Big Alcohol Is fueling a rise in alcohol-related liver disease in the USA amidst the coronavirus pandemic. An increasing number of younger people are affected by the disease.

The alcohol industry perversely used the ongoing COVID-19 health crisis as the largest global marketing campaign to drive consumption even higher and increase their profits at the cost of people’s health and even lives.

The alcohol industry has also been exposed for the four distinct tactics they are using to target vulnerable people during coronavirus.

Rising alcohol harm in the United States

Alcohol sales have risen in the USA during the pandemic. A study published in JAMA Network found that alcohol sales rose by 14% in spring 2020 compared to the same time period in 2019. Another study from researchers at the RAND corporation found that alcohol consumption rose almost 30% during the pandemic, compared to a few months before. 

In a compelling guest expert blog on the Movendi International blog portal, Alicia Sparks explained in October 2020 the changes in alcohol use behavior during COVID-19 that have been identified and what effects the deregulation of alcohol laws is having.

As the U.S. battles a global pandemic, it faces an accelerating public health crisis: increasing alcohol use and related harms. It’s a particularly harmful side effect of shelter in place orders but also fueled by political decisions to weaken alcohol policies.

Big Alcohol’s products and practices fuel harm

The alcohol industry preys on the challenges faced by people due to the pandemic such as lack of a routine, increased stress, anxiety and disruption to social life, in order to market alcohol as a coping method.

The negative effects of Big Alcohol’s strategy are already apparent. An increasing number of people below the age of 40 in the United States are presenting at hospitals with alcoholic liver disease.

Alcohol related liver disease was already a problem in the US before the pandemic, with 15 million Americans diagnosed with the condition and a doubling of hospitalizations over the past decade. But the situation has now worsened. For example, admissions for alcoholic liver disease at Keck Hospital of the University of South Carolina were up 30% in 2020 compared with 2019 according to Dr. Brian Lee, a transplant hepatologist who treats the condition. Similarly, specialists at hospitals affiliated with the University of Michigan, Northwestern University, Harvard University and Mount Sinai Health System in New York City reported that rates of admissions for alcoholic liver disease have increased by up to 50% since March 2020.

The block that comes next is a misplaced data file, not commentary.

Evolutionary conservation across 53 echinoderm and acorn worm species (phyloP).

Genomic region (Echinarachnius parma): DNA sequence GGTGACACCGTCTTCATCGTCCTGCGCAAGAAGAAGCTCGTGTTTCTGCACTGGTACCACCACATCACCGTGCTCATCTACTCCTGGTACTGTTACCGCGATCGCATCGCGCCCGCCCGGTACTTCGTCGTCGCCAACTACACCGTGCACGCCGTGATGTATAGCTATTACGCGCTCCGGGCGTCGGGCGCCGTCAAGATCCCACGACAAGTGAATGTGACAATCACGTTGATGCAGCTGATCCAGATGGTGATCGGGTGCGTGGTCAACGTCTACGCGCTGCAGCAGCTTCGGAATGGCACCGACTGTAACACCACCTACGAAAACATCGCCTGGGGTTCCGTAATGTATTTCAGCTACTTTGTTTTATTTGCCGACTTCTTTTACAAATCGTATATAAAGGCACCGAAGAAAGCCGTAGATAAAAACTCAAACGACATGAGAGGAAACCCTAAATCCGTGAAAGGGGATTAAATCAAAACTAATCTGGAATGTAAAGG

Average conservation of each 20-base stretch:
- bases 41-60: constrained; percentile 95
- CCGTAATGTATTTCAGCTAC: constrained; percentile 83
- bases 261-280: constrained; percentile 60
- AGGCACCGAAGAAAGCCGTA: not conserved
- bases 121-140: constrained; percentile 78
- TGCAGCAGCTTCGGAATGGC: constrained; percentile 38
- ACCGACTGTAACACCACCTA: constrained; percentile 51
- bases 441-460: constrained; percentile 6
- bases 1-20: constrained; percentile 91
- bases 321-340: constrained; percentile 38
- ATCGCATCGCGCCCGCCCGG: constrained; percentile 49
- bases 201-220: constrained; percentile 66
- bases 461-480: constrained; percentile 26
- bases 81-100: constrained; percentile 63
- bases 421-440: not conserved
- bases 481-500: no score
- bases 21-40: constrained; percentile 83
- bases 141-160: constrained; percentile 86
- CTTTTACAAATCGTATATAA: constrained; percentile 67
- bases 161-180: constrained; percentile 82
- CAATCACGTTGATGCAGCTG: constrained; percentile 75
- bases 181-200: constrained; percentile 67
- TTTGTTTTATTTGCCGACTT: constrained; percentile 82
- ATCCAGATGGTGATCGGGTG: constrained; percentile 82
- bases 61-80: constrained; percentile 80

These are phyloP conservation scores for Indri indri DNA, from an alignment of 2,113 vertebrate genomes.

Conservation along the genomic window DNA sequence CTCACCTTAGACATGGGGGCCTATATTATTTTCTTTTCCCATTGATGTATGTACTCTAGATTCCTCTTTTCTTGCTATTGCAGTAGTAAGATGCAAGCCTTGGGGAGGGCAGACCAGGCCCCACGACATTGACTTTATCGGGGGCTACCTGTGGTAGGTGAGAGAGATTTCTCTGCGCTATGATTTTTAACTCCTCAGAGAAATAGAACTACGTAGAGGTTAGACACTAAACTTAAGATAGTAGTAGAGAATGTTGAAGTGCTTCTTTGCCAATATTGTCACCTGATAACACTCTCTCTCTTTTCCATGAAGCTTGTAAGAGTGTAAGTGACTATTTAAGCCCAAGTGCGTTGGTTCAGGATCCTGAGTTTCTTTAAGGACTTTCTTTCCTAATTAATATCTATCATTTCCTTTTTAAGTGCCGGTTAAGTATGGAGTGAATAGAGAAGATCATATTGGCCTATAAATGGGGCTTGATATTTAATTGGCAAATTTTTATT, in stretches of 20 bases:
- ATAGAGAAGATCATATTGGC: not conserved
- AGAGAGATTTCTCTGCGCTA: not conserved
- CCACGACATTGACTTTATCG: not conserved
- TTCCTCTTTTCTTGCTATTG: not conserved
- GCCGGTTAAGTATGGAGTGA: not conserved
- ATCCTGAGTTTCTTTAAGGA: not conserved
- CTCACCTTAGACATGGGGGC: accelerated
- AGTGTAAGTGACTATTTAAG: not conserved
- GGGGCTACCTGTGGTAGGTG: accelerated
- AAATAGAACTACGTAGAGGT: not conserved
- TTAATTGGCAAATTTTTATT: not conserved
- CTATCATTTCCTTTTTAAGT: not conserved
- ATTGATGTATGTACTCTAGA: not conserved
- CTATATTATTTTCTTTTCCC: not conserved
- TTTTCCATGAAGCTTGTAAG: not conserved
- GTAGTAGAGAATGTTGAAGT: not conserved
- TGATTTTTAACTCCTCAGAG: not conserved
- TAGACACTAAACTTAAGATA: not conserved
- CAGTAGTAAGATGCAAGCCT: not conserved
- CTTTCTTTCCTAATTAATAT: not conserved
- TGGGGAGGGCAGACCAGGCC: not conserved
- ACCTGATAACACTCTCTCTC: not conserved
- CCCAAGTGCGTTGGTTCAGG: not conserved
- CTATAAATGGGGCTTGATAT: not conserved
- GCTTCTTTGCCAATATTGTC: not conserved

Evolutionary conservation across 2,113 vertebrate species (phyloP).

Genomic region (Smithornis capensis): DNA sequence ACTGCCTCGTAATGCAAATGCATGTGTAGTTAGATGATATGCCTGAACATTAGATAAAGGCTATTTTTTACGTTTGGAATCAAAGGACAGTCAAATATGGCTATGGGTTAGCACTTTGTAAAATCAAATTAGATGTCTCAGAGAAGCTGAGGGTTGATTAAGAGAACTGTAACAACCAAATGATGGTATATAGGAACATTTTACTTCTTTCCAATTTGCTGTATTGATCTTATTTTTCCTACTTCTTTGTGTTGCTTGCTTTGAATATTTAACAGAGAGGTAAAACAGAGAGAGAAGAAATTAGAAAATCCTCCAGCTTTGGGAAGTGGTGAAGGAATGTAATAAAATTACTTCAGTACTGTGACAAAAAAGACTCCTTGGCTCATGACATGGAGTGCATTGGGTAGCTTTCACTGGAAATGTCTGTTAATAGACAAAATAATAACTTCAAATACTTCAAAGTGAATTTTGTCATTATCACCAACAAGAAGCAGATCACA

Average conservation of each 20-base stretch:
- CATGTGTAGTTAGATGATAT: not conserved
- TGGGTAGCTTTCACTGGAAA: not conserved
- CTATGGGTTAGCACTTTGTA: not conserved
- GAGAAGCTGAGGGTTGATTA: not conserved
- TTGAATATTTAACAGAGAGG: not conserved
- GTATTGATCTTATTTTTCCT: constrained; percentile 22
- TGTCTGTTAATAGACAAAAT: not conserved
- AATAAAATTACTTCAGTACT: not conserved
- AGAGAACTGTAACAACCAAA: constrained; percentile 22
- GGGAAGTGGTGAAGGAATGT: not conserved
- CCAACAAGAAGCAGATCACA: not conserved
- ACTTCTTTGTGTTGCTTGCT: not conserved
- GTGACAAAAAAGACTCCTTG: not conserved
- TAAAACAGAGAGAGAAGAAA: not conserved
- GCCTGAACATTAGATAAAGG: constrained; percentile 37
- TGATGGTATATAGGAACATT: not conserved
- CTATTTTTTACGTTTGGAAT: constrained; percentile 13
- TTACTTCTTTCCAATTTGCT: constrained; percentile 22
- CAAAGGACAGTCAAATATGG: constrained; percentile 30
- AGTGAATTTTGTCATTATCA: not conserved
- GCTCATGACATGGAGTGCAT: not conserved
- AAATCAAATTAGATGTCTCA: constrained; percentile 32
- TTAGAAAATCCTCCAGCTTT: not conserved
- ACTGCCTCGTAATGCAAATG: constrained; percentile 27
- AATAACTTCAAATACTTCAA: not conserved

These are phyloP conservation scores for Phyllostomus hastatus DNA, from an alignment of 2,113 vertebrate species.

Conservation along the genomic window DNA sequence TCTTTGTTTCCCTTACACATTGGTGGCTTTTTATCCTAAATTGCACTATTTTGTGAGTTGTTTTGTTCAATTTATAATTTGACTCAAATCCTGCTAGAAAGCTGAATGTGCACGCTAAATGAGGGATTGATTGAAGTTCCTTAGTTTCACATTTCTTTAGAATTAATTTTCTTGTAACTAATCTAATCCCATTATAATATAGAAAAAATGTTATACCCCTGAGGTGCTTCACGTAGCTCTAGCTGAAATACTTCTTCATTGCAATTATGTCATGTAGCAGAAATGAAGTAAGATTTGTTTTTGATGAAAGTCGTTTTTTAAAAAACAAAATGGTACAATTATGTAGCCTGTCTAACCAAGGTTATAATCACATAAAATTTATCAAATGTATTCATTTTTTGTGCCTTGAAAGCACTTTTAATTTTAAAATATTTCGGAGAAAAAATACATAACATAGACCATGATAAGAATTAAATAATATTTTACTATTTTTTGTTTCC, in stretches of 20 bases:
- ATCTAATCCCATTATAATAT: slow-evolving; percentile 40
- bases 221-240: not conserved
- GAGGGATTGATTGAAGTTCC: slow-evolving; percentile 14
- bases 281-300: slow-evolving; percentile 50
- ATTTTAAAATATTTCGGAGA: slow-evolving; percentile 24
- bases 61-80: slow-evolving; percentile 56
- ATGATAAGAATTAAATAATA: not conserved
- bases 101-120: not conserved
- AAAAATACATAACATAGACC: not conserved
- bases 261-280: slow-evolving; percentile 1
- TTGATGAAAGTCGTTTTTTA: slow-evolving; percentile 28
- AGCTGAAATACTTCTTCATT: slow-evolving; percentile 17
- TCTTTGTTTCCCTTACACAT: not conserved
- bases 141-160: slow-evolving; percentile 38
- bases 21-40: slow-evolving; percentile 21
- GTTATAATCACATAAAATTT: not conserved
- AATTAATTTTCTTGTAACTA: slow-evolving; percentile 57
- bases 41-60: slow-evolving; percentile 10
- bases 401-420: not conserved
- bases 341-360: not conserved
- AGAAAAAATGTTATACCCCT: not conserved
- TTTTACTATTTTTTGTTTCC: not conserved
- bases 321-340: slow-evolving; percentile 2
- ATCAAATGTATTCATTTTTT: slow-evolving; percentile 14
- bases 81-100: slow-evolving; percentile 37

Young adults and women at higher risk

Young adults and women have been facing higher pressures during the pandemic.

Young adults who may be starting new families, entry level employment and trying to buy a house have been hit economically due to the effects of the pandemic.

Women face lower wages, lower job stability and the burdens of parenting which would have been aggravated due to the pandemic. For women there is an even higher risk from alcohol as women’s bodies metabolize alcohol at slower rates than men. Lower levels of the enzyme responsible for breaking down ethanol leads to higher levels of the toxin in the blood and, in turn, more extensive organ damage in women compared with men.

Perversely, young adults and women are two specific target groups of the alcohol industry for marketing their products.

American lives at risk: Need for improved alcohol policy solutions

More than 1 in 20 patients with alcohol-related liver failure die before leaving the hospital, and alcohol-related liver disease is the leading cause for transplantation.

There is an urgent need for prioritization of alcohol policy development by the US federal government to reduce alcohol harm, such as liver cirrhosis, and to raise more revenue to invest in healthcare services, for example to better treat and care for patients with alcohol-related liver disease.

An area of policy worth prioritization is alcohol taxation. A recent study from Boston University School of Public Health published in the Journal of Studies on Alcohol and Drugs found inflation had reduced American alcohol tax rates by 70% since 1933. Despite this, in December 2019, the United States Congress incentivized the alcohol industry by extending the major tax break granted in 2017 to the alcohol industry, losing billions of dollars in government revenue that could better be invested in healthcare and health promotion.

Alcohol taxation is one of the three Best Buy alcohol policy solutions recommended by the World Health Organization. The other two policy measures include reducing alcohol availability and advertising bans.

For further reading


Insider: “Millennials are irreparably damaging their livers as Americans drink more alcohol, doctors say

Los Angeles Times: “As alcohol abuse rises amid pandemic, hospitals see a wave of deadly liver disease